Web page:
Cross-border freight forwarder Nuvocargo announced it has acquired Oncarriage, an Atlanta-based customs broker and third-party logistics provider.
The acquisition gives Nuvocargo access to several key government licenses in the United States — including a customs broker license that normally takes up to three years to obtain, said Nuvocargo CEO Deepak Chhugani.
“We acquired Oncarriage about 10 or 11 months ago, and that kind of helped us a great deal — we inherited some licenses that sometimes are quite difficult to get,” Chhugani said in an interview with FreightWaves. “The customs broker is licensed by the U.S., so we can import products into any port in the United States.”
With the acquisition of Oncarriage, Chhugani said, his New York-based startup has been able to grow at a rate of 70% month-over-month since its founding in August 2019. Today, the company has around 15 employees in New York and Mexico City.
The digital freight forwarder and licensed customs broker has been working with shippers to move cargo between the U.S. and Mexico for a growing number of clients.
“We are starting first with U.S.-Mexico trucking,” Chhugani said. “My co-founder has built software for tech-enabled businesses; we think we have a unique mix to bring technology and digitization to cross-border logistics.”
The trade of goods and services between Mexico and the U.S. totaled almost $700 billion in 2018. Nuvocargo’s clients range from companies in construction, beverages and spirits, to fast-growing early-stage startups, Chhugani said.
One customer is Mexico City-based Grupo Calidra, one of the country’s biggest producers of raw construction materials.
“Exporting from Mexico to the U.S. is a confusing process, with a lot of regulations, security concerns and a dozen potential points of failure,” Juan Sebastian Munoz, director of innovation at Grupo Calidra, said in a statement. “Nuvocargo is the first freight forwarder with a single dashboard to track everything end to end, and a fully bilingual team that can coordinate every detail from start to finish on both sides of the border. It’s a huge improvement on the old way of doing things.”
Chhugani said he sees a lot of opportunity in bigger sectors between the two nations, such as beverage, auto parts, construction, furniture and electronics.
“We think there’s really big pockets where we can really add value. And there’s kinds of moderate complexity shipments where you really need to get things right and you need a partner that’s focused on precision, and visibility,” Chhugani said.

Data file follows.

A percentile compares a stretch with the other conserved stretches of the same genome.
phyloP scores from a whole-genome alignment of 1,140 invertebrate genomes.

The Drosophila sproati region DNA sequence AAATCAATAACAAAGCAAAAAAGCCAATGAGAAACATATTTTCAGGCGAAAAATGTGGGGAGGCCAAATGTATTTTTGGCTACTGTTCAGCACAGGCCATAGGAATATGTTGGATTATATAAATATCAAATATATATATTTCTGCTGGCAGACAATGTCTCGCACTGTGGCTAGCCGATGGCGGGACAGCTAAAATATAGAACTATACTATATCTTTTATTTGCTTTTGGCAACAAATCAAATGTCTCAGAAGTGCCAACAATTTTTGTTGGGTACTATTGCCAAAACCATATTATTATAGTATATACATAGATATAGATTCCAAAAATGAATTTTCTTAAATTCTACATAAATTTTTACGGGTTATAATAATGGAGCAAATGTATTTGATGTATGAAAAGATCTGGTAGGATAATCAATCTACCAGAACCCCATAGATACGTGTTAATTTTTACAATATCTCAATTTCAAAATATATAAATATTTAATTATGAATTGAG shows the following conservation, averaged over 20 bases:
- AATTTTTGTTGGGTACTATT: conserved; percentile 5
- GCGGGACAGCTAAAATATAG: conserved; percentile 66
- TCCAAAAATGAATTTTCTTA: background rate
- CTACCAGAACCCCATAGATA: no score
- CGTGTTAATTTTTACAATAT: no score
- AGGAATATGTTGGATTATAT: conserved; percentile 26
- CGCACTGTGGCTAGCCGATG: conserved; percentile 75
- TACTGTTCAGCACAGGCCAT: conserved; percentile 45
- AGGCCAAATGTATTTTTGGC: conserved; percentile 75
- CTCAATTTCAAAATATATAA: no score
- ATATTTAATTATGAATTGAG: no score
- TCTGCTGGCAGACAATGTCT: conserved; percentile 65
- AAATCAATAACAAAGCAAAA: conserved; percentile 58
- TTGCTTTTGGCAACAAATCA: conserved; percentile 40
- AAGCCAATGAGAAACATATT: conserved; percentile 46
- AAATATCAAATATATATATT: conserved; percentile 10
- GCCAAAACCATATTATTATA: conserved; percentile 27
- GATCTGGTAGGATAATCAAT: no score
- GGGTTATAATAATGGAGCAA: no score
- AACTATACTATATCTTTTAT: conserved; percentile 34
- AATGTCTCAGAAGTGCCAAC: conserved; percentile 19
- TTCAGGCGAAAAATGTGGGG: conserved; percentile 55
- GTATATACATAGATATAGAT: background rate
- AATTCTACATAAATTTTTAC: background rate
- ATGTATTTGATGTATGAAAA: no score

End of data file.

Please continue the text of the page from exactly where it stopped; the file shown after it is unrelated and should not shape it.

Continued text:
Nuvocargo’s backstory is unusual. Chhugani is a native of Ecuador, but his father is from India.
“I grew up in Ecuador; my Spanish is better than my English,” Chhugani said. “I grew up in a logistics family. My dad, in his late 20s, left India to move to Ecuador to start a small logistics business that was helping Latin American retailers find suppliers abroad, and then move the goods and then finance them. So it’s kind of like a mom and pop version of what we’re building today.”
Chhugani originally founded Nuvocargo as The Lobby, a New York-based startup that helped job candidates connect with insiders at leading financial institutions for career and hiring advice.
The Lobby raised $1.2 million in funding and attracted a lot of interest and a core group of very enthusiastic users, but growth was slow. Chhugani ultimately decided to radically pivot the company into a completely different area — Nuvocargo.
Chhugani said for the future, he sees a lot more growth opportunities.
”We think that Mexico has some very obvious attractive qualities. It’s the same time zone as the U.S. There’s a very shared understanding of different things in terms of work norms and cultures. It’s very close to the U.S., and a lot of things happen on truck. That means shipments get there faster, “Chhugani said. “Things like the United States-Mexico-Canada Agreement and now unfortunately the coronavirus, given who might have been on the fence about considering Mexico as an option, I think these things can be triggers and catalysts to get them to make the move because changing your supply chain is a very big decision.”